Celestine Elementary building returned to dioceseAugust 19, 2020
By LEANN BURKE
CELESTINE — It's official. Celestine Elementary School no longer belongs to the Northeast Dubois County School Corporation.
At their board meeting Tuesday night, members of the Northeast Dubois School Board approved a deed that returns the building — located at 6748 Main Cross St., Celestine — to the Catholic Diocese of Evansville. St. Isidore Parish, which includes St. Celestine Church and St. Raphael Church in Dubois, will oversee the property. St. Celestine Finance Chair Doug Merkel is overseeing the future of the structure.
"We're looking at any option we can come up with to see if it might be feasible," Merkel said.
So far, ideas have included using the structure for church events, converting it to a day care or senior living facility, or developing it into residential housing or a gym. Many of those options would require a developer or other manager to take charge, and COVID-19 has slowed meetings with such entities.
Another challenge, Merkel said, is the costly improvements the building needs. Any new use would have to bring the building up to ADA standards, fix leaks, upgrade the fire suppression and upgrade the electrical systems, which dates to the 1940s. Rough estimates place the cost of the work between $400,000 and $500,000.
"The building needs so much work done to it," Merkel said.
While the future of the Celestine Elementary building may be up in the air, its roots in the history of Celestine are firm. The school opened in 1922 as a Catholic school and was rebuilt in 1941 after a fire. When the county went through a school consolidation in the 1960s, the Catholic church transferred the school to the Northeast Dubois County School Corporation with the stipulation that if the building ever ceased to be used as a public school, ownership would return to the diocese.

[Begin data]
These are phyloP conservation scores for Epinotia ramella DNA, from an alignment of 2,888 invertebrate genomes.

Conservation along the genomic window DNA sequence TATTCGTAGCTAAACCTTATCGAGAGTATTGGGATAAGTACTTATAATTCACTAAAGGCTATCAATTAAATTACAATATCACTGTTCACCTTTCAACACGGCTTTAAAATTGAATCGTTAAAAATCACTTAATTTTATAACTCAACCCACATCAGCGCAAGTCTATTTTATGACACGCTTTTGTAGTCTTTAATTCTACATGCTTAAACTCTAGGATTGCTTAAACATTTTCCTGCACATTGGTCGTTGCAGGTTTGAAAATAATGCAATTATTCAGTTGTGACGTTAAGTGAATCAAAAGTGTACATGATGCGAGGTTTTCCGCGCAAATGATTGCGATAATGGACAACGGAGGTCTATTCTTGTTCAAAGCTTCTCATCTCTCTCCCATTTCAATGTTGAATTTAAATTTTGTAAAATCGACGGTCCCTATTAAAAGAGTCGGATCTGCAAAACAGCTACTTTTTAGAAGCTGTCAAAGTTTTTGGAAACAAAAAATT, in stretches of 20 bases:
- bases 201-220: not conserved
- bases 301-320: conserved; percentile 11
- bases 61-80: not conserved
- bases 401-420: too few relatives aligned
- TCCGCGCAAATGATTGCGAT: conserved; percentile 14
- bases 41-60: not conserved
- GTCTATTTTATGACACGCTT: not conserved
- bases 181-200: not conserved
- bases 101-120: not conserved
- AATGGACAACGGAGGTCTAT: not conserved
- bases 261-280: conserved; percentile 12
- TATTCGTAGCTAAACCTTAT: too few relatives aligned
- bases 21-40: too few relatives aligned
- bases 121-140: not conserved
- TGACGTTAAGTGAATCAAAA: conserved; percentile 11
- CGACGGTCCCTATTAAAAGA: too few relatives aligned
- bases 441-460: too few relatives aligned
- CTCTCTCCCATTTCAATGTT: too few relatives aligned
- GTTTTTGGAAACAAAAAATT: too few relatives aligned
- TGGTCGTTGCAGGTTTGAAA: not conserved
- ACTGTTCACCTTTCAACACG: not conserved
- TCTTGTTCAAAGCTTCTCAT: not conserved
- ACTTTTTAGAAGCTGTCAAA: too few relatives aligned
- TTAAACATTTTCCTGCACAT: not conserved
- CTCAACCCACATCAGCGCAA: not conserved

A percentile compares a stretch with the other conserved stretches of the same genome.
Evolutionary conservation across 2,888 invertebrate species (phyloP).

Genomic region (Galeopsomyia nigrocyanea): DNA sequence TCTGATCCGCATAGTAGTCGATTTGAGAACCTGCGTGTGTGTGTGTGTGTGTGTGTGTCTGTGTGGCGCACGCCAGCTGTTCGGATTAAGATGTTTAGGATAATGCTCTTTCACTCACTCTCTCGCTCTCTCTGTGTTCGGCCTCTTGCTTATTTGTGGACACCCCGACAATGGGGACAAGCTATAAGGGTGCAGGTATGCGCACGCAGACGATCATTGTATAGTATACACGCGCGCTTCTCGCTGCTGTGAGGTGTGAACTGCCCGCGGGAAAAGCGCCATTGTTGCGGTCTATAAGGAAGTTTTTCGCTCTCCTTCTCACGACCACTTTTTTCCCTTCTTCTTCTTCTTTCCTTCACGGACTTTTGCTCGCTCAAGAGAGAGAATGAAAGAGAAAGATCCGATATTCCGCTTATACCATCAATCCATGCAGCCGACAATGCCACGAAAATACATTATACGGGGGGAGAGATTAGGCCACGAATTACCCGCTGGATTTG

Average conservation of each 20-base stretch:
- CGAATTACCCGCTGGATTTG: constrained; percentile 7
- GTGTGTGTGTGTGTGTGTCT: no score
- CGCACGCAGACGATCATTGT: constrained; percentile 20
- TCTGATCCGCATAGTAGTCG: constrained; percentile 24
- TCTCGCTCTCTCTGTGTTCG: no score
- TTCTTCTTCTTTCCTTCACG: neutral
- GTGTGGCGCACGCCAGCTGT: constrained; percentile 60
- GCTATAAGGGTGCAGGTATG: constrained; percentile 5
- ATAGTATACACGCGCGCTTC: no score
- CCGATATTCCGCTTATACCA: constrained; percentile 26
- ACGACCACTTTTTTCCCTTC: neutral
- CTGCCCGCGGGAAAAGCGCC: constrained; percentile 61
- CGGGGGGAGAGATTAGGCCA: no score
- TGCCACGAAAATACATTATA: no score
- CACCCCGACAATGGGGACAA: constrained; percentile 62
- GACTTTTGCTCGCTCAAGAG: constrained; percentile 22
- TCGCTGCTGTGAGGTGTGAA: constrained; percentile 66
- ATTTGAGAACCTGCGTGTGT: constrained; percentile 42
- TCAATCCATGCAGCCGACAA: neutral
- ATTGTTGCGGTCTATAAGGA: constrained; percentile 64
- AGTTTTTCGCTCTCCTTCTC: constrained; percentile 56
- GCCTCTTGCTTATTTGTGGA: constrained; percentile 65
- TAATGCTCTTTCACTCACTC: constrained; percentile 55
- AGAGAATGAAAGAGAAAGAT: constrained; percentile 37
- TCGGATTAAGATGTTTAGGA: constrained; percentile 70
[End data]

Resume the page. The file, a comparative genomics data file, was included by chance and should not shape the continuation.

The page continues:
The shift in use came at the end of the 2019-20 school year. In June of 2019, the school board voted to close Celestine Elementary as a cost-saving measure that is expected to save the corporation between $200,000 and $250,000 a year.
The board’s decision to close the school served as the end of a chapter in the school corporation’s history that began in 2016 when the board asked property tax payers to approve a property tax referendum to boost school funding for seven years to alleviate the loss of funding due to falling enrollment in the school corporation.
In 2016, school administrators hoped enrollment would flatten or increase, which would have helped the corporation's funding woes, but instead, enrollment continued to decrease. That led the board and school administrators to seek major cost-saving changes to avoid a second referendum. Those changes included closing Celestine Elementary and restructuring the grade configuration at the corporation's three remaining schools, now called Northeast Dubois Elementary, Northeast Dubois Intermediate School and Northeast Dubois Junior-Senior High School. The changes took effect at the beginning of the 2020-21 school year.
With the new school year only just beginning, it's still too early to tell how much of a difference closing Celestine Elementary will make to the corporation's finances, but Superintendent Bill Hochgesang said it has been helpful to know the corporation won't have those costs, especially since the corporation has incurred additional costs due to COVID-19 safety precautions.
With Celestine Elementary no longer in use, the school corporation and the Evansville diocese underwent the process to transfer ownership of the property back to the diocese. It's a pretty simple process, Northeast Dubois Attorney Art Nordhoff said. It began when Nordhoff drew up a deed for the property and sent it to the attorney representing the diocese. After some back and forth, the parties agreed on the deed, Nordhoff said.
Tuesday night, the board members signed the deed, and the transfer became official.
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